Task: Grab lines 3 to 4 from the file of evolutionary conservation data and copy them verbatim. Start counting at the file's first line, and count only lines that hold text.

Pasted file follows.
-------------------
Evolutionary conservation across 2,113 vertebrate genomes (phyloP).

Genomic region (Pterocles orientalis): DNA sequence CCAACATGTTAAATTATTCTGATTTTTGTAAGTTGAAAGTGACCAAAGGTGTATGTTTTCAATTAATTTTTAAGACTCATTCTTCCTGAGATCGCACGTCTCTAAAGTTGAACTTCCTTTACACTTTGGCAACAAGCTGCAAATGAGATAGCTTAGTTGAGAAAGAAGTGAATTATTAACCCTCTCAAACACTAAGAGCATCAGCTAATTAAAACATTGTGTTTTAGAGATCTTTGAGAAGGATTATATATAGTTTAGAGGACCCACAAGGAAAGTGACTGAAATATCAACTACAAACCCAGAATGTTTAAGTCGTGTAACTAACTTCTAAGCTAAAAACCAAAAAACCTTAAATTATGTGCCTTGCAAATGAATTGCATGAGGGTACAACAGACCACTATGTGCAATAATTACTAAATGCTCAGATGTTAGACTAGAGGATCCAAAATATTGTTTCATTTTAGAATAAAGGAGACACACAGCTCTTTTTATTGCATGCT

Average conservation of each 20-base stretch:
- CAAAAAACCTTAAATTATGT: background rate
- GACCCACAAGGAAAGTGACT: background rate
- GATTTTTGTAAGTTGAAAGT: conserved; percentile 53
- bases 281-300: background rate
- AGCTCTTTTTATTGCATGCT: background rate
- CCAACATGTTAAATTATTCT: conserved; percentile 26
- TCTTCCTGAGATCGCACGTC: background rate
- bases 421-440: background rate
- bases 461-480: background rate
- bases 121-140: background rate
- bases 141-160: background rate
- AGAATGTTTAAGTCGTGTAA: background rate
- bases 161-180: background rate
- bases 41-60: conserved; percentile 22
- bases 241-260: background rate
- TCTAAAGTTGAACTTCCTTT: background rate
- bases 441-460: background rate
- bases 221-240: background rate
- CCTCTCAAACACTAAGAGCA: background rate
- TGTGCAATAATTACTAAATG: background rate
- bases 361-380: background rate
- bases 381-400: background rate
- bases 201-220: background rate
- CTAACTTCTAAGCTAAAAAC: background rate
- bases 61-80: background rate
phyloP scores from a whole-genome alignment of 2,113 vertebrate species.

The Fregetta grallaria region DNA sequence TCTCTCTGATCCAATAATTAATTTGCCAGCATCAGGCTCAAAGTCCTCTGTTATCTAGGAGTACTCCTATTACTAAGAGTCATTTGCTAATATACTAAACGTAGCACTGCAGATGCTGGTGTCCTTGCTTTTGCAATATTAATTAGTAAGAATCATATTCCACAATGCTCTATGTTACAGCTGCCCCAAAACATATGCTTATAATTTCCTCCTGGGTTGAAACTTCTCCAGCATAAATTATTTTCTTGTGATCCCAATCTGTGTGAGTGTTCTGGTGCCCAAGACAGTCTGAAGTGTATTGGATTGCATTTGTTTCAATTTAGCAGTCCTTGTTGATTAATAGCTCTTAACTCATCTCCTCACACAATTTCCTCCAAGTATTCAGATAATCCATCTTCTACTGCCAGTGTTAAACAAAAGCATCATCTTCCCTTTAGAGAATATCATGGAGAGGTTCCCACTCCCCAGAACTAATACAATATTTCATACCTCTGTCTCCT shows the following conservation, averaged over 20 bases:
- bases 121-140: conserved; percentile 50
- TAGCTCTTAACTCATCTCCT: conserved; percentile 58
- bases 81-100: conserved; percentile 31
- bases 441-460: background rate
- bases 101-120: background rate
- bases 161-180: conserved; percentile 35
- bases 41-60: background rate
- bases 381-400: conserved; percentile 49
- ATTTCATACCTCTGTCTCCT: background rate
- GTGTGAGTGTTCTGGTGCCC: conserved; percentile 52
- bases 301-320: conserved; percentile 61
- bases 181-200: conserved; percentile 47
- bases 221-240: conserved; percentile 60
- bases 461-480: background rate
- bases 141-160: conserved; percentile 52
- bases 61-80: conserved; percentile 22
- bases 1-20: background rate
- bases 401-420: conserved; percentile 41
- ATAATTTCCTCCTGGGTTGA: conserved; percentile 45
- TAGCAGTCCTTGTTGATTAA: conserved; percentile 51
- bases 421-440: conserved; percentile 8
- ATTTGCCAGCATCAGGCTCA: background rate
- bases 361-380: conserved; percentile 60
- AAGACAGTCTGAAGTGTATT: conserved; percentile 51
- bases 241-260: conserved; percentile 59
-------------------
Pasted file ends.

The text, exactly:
Average conservation of each 20-base stretch:
- CAAAAAACCTTAAATTATGT: background rate